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Research Guide for geography resources and tools

Tutorials Introduction

These tutorials assume that you have access to ArcGIS either in our computer lab or installed on your computer so there won't be any instructions on how to install. They are written for someone with basic knowledge of ArcGIS's interface, that wants a walkthrough how this tool can be used to help them ask and answer their spatial research questions. 

For tutorials starting at a beginner level I recommend those on ESRI's website or if you have a New York Public Library card, they have several great tutorials for newcomers to ArcGIS on their portal.

The data I'll be using in these tutorials comes from felony drug arrest statistics by county that I got from the New York State Division of Criminal Justice Services, spatial data from the New York State GIS Portal and data from the Law Enforcement Support office at the Defense Logistics Agency concerning the 1033 program. In brief, the 1033 program lets local law enforcement agencies request decommissioned military equipment ranging from office furniture, to night-vision, to weapons to Mine-Resistant Ambush Proof Vehicles (MRAPs). 

While the data I'm using is real from a project that I did, it isn't going to be updated so please go back to the original sources mentioned if you'd like to explore it further. I picked these data sets because they were handy and they are large and complex enough to show how to work with different kinds of data but not too complicated to get in the way of explaining the process. The maps made in these examples are not necessarily scholarly rigorous but hopefully the process of making them will get you familiar enough with ArcGIS Pro so that when you map your own data, you'll have more time for scholarly rigor!

Learning Goals

Sometimes you'll be dealing with more granular data. Instead of a whole city, you want to map a particular address within that city, instead of a whole national park, the peak of a mountain within that park. This is point data. This can be in a shapefile of its own, in which case you'd just drag it on the canvas the same as any other shapefile. It can arrive in table form as well, as a list of addresses or as latitude and longitude coordinates, either as secondary data, or primary data you've recorded yourself with a GPS tracker.

In this exercise, you'll learn how to take a csv file with latitude and longitude coordinates, and use the Display X,Y function to add them to the map. You'll see how to use Google Maps to find the latitude and longitude for an address to revise any coordinates you may have gotten wrong and where those coordinates will be visible when your web-browser is showing information for that location.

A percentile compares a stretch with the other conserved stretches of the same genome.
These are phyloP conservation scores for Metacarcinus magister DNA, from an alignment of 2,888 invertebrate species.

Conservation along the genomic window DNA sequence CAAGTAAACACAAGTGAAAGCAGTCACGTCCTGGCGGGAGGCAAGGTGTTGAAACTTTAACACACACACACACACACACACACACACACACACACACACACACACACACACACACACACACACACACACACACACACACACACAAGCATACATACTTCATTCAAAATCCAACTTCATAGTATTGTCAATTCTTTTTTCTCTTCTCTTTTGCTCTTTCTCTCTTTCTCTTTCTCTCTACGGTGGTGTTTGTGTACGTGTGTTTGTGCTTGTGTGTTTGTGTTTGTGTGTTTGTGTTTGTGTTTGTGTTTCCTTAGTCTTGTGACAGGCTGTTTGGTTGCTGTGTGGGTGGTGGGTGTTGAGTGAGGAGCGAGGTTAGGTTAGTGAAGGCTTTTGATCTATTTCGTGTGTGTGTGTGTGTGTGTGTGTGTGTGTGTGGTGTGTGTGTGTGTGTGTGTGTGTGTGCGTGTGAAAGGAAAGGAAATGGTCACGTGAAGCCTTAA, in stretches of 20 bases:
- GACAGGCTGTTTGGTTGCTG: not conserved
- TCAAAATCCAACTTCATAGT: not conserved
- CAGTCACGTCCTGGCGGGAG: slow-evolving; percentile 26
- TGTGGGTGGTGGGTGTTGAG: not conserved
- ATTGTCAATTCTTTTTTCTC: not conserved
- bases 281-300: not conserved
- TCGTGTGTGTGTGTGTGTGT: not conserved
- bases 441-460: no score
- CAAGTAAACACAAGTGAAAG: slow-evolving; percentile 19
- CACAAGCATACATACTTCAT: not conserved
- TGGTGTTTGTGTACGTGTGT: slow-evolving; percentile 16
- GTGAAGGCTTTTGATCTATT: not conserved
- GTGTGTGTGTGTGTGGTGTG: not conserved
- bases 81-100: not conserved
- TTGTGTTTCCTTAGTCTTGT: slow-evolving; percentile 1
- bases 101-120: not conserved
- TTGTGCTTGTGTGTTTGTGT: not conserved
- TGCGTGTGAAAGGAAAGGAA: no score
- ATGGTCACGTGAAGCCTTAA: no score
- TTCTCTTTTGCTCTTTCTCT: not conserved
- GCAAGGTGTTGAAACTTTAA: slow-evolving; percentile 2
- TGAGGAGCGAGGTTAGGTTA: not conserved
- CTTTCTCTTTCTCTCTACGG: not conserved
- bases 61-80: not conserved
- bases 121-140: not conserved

The files below are what will be used for this exercise.  One is a list of police stations' latitudes and longitudes, geocoded-police-stations.csv that I got using Google's geocoding API and a python script. The last tab in this box is a tutorial describing how I did that, but that's out of the scope of this exercise. The other is the base map created in an earlier exercise, New York State Base Map.mxd 


Getting Started

  • Download the two files above and either place in a folder that you have already connected to in the Catalog window in ArcMap or somewhere that will be easy for you to find it when you make a connection to that folder.
  • To make a connection in ArcMap, go to Folder Connections in the Catalog window, right-click, and select Connect to Folder. Navigate to the folder you have placed these files in and click OK
  • Drag the NewYorkStateBaseMap.mxd onto the canvas and it will display a map of New York State's counties, cities and villages, and place the layers on this map in the Table of Contents window.
  • Drag geocoded-police-stations.csv onto the canvas. Your map won't change since it is a table and not a shapefile, but the view in your Table of Contents window will change to the List By Source view and you'll see the file and its path displayed. 
  • Right-click on geocoded-police-stations.csv and select Open Table. Scroll through it to see the data. There are 3 columns. LEA (short for Law Enforcement Agency), Latitude and Longitude. Not a lot of information, but enough to put the items you are listing onto the map. ArcGIS can be asked to take these Latitude and Longitude numbers and turn them into points on your map.